Children at School (1937)

An important film about conditions in schools – made by Basil Wright, a major figure in Britain’s 1930s documentary movement.

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Film details


Children at School is a crusading documentary about conditions in Britain’s schools shortly before World War II. Sponsored by the gas industry, it was one of several films of social concern to be funded from this perhaps surprising source (the most famous was 1935’s Housing Problems).

Director Basil Wright was one of the leading lights of the British documentary movement of the 1930s and 40s, and Children at School was one of the first films to be made by his recently founded independent production company, the Realist Film Unit. Many modern viewers may find the film both wonderful and cringeworthy. Weaker points include the presentation of the film as an ‘illustrated’ lecture by starchy Spectator editor H. Wilson Harris, and some equally stiff ‘acting’ by schoolmasters.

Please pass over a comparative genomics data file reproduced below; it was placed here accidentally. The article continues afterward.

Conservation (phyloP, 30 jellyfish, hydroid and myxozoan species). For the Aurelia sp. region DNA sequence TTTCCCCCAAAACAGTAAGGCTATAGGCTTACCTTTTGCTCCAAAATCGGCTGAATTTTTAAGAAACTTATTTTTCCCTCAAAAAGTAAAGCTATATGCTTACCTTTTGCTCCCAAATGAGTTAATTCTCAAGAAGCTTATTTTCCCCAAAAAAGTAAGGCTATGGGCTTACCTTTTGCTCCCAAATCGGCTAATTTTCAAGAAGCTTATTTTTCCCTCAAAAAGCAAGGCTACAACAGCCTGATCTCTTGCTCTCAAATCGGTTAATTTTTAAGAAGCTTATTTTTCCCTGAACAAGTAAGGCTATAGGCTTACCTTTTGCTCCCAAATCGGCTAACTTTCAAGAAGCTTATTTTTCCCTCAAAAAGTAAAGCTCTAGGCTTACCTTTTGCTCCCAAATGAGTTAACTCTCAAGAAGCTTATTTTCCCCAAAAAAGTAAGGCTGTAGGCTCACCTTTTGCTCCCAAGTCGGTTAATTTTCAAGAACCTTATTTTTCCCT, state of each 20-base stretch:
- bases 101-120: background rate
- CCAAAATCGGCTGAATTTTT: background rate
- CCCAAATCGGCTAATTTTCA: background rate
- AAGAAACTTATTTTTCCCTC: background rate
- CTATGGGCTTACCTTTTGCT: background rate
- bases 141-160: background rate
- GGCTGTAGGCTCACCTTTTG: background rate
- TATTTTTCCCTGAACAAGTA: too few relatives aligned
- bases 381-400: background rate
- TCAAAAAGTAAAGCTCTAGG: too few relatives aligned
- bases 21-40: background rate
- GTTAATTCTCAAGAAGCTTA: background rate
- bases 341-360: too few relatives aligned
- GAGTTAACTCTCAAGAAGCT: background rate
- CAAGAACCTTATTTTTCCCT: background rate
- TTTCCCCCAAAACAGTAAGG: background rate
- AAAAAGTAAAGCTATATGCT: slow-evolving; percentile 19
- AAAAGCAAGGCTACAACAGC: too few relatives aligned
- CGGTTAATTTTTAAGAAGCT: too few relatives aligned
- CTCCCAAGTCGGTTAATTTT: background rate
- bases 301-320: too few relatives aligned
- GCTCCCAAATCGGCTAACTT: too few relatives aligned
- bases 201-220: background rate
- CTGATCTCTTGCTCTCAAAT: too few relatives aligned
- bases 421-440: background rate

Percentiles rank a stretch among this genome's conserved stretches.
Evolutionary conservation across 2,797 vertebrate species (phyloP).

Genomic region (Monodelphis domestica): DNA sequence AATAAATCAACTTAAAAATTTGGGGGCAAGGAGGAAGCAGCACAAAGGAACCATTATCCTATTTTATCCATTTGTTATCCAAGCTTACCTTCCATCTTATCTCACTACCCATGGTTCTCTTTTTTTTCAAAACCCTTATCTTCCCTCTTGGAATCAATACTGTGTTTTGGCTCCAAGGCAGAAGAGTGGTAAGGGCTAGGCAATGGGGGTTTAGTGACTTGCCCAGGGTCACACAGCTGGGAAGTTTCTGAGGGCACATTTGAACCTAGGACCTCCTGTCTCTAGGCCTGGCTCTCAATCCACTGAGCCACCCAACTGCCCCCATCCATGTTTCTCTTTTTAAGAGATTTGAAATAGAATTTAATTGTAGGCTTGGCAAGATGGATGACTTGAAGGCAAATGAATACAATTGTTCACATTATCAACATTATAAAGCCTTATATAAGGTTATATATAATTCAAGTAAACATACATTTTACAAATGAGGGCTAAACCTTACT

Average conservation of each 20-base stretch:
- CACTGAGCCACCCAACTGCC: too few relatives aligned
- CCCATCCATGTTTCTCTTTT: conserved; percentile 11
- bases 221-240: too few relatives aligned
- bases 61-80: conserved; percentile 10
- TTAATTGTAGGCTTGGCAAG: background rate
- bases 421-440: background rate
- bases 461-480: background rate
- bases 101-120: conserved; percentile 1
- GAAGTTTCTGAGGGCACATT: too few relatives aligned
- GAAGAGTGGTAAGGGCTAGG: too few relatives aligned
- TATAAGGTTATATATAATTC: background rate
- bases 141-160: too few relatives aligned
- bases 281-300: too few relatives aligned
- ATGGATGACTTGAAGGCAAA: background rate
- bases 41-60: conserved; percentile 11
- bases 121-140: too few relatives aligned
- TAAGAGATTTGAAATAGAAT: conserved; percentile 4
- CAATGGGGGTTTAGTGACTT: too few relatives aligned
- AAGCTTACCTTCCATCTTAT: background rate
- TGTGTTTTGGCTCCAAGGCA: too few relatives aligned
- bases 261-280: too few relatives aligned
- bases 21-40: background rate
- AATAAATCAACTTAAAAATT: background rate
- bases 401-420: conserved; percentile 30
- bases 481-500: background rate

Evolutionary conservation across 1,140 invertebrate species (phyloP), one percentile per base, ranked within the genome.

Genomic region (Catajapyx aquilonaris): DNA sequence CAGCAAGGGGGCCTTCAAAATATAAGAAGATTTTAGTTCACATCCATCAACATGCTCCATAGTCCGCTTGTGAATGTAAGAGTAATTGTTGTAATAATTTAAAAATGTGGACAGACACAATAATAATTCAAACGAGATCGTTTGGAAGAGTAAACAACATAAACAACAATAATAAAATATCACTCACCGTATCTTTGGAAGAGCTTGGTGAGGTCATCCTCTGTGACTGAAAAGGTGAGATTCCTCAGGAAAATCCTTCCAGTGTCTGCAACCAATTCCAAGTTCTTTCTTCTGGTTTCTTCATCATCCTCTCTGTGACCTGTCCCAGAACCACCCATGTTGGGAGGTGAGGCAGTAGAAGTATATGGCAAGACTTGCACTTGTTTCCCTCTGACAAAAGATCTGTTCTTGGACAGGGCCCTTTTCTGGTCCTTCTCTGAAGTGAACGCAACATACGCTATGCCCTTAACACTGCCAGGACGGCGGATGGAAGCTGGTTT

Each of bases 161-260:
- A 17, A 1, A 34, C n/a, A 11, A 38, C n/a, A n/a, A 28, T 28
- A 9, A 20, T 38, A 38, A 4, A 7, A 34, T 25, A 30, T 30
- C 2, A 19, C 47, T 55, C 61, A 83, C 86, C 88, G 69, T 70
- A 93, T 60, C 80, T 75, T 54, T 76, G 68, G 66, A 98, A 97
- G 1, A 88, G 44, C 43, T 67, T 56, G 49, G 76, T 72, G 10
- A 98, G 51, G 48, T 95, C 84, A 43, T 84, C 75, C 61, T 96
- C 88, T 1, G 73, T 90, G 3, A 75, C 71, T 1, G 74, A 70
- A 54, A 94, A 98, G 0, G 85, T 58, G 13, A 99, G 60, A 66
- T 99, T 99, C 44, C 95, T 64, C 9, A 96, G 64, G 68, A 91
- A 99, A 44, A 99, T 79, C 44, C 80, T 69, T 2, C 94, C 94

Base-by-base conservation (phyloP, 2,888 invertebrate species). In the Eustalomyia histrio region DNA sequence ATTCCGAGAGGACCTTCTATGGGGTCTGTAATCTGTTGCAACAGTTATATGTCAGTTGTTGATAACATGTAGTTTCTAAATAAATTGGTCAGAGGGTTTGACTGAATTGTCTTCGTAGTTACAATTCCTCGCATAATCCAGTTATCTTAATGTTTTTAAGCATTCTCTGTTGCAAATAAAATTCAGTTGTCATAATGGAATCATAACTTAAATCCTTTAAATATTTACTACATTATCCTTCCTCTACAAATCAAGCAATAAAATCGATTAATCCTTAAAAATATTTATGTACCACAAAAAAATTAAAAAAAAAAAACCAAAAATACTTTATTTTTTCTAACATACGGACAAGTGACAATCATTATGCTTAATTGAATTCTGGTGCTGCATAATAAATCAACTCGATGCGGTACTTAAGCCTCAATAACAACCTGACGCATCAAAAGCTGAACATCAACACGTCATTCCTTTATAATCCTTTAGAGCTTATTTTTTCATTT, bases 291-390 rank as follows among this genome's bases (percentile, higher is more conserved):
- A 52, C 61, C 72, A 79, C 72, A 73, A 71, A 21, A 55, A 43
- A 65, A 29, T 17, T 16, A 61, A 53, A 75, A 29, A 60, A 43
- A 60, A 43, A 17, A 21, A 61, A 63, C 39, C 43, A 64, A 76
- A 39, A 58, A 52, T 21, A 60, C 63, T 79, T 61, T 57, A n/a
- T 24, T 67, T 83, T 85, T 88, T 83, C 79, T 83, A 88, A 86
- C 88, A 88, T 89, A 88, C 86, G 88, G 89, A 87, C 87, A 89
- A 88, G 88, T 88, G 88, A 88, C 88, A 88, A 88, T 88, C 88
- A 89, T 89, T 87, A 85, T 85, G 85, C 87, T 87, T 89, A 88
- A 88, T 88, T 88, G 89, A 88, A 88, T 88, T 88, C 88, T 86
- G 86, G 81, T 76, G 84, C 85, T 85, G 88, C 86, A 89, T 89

The glories are the children themselves. Remarkably empathetic camerawork conveys something of the rhythms and sights of their now long–vanished schooldays. Film critics have often referred to a ‘poetic’ touch in Wright’s films. It contributes to the poignant but fleeting flavour of Children at School.

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